Garda sergeant John White, who was sacked from the force in December 2006 after he was scathingly criticised by the Morris Tribunal into allegations of corruption, has died.
The Tipperary native was buried in St Patrick's Church, Killygordon, near Ballybofey, Co Donegal, yesterday after dying at home on Monday.
Mr White's career ended in ignominy after he was also attacked in the findings of the Nally report, which followed an investigation into claims he had made that senior garda officers had ignored crucial intelligence about planned terrorist attacks before the Omagh bomb atrocity in 1998.
The former detective had an unblemished record in the force until he was accused of wrongdoing during an inquiry, set up under Assistant Commissioner Kevin Carty, into corruption allegations in Donegal and, as a result, was suspended.
The outcome of the Carty investigation became the basis for the Morris Tribunal, with revelations that shocked the country.
The damning comments made by Mr Justice Frederick Morris were studied by then Garda Commissioner Noel Conroy before the government decided at a cabinet meeting to approve Mr Conroy's application to dismiss Mr White.
The application was made under legislation that had been introduced the previous year to allow the commissioner to take speedier action against rogue force members.
A report published by the tribunal found Mr White had planted a firearm at a halting site in Burnfoot, Co Donegal, and was responsible for an explosive being planted at a telecoms mast in Ardara.
At one stage of the tribunal, Mr White failed to appear before the judge and evidence was given that he was taking residential treatment on medical advice.
But Mr Justice Morris said a striking feature of the tribunal had been the number of witnesses citing psychiatric conditions as a reason for not giving testimony. The judge said Mr White had made a lengthy statement addressing many of the allegations against him, but had yet to deal with two matters.
These were that he broke wind in a female witness's face while interrogating her and that he manhandled or pushed her during interviews.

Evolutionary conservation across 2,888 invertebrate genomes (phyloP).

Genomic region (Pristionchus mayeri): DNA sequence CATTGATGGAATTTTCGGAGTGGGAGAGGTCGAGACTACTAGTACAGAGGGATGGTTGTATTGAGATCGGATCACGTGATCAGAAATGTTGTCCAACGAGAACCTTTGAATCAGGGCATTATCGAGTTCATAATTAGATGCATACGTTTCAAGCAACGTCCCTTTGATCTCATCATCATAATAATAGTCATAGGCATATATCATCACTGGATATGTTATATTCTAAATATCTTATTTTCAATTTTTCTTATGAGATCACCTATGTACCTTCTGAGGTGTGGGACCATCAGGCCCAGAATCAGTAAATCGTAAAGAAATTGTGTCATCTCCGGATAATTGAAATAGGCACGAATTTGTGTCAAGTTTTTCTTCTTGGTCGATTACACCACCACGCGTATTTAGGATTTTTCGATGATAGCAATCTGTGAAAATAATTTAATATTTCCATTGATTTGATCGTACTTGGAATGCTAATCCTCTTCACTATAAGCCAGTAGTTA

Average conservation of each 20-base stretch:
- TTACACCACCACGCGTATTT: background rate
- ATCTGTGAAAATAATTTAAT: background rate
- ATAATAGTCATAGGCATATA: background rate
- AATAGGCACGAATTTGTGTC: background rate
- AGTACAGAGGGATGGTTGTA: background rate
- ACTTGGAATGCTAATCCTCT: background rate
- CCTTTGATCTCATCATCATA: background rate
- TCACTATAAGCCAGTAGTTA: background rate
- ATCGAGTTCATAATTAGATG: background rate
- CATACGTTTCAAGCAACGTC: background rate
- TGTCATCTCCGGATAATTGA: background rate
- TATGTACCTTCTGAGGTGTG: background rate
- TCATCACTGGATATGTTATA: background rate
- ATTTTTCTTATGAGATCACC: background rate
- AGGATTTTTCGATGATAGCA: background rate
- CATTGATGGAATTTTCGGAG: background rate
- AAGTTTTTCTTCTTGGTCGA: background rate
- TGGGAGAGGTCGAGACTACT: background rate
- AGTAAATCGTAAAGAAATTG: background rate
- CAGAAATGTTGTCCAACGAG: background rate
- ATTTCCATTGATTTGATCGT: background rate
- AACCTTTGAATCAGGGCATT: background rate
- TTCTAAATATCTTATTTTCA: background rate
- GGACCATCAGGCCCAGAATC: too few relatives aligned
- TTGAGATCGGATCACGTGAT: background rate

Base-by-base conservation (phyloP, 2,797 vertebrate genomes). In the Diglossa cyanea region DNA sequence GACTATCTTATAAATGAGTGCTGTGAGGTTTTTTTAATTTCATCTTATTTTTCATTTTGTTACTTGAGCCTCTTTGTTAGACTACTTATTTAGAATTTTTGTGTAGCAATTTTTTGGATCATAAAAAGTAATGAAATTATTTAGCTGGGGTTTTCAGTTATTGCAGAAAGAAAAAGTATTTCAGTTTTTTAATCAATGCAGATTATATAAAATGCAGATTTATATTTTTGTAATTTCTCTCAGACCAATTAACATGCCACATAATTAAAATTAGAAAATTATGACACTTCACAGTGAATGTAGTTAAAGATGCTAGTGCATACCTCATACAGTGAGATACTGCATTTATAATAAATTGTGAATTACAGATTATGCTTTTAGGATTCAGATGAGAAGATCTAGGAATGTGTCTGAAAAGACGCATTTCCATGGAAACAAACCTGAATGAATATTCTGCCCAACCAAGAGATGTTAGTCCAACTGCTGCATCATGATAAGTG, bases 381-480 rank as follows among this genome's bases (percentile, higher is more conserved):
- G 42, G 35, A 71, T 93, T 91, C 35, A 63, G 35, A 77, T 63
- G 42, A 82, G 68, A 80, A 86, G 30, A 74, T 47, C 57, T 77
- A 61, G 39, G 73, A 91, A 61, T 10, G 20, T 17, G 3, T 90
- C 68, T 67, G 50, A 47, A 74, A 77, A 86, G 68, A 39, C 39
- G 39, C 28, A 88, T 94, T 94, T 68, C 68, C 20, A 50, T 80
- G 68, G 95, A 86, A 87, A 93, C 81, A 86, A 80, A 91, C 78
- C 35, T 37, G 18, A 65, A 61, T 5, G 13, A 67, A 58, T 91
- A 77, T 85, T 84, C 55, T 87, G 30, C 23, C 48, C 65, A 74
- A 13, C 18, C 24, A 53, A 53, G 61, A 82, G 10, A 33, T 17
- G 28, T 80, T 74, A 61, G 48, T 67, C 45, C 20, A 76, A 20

He said it would not be an enormous strain on anybody to deny such allegations, if he wanted to, and he could see no reason for postponing the tribunal.
In November 2006, the Nally investigation found that allegations made by Det Sgt White that senior officers ignored vital intelligence before the Omagh atrocity were completely without foundation.
It also found that the allegations were "a direct consequence of and motivated solely by concerns arising from the difficulties in which he found himself with his superiors in the Garda Síochána and with the criminal law".
The Nally report said it was clear Mr White had made no allegation, or mention whatsoever of his concerns to any person, including his wife, until after he had been arrested on March 21, 2000.
Mr White spent much of his plainclothes career in Dublin.
While based in Blanchardstown he met a small-time thief who was to change the course of his career.
The thief became his informant and the tip-offs became crucial to Garda intelligence when a man linked to the leadership of the Real IRA asked his gang to supply vehicles that were later used in cross-Border terrorist attacks.
But after the gardaí intercepted several bomb-laden cars as they were about to be driven across the Border for an attack, the terrorists became suspicious and began using a different supplier.
This was a major factor that resulted in the deadly blast in Omagh in August 1998.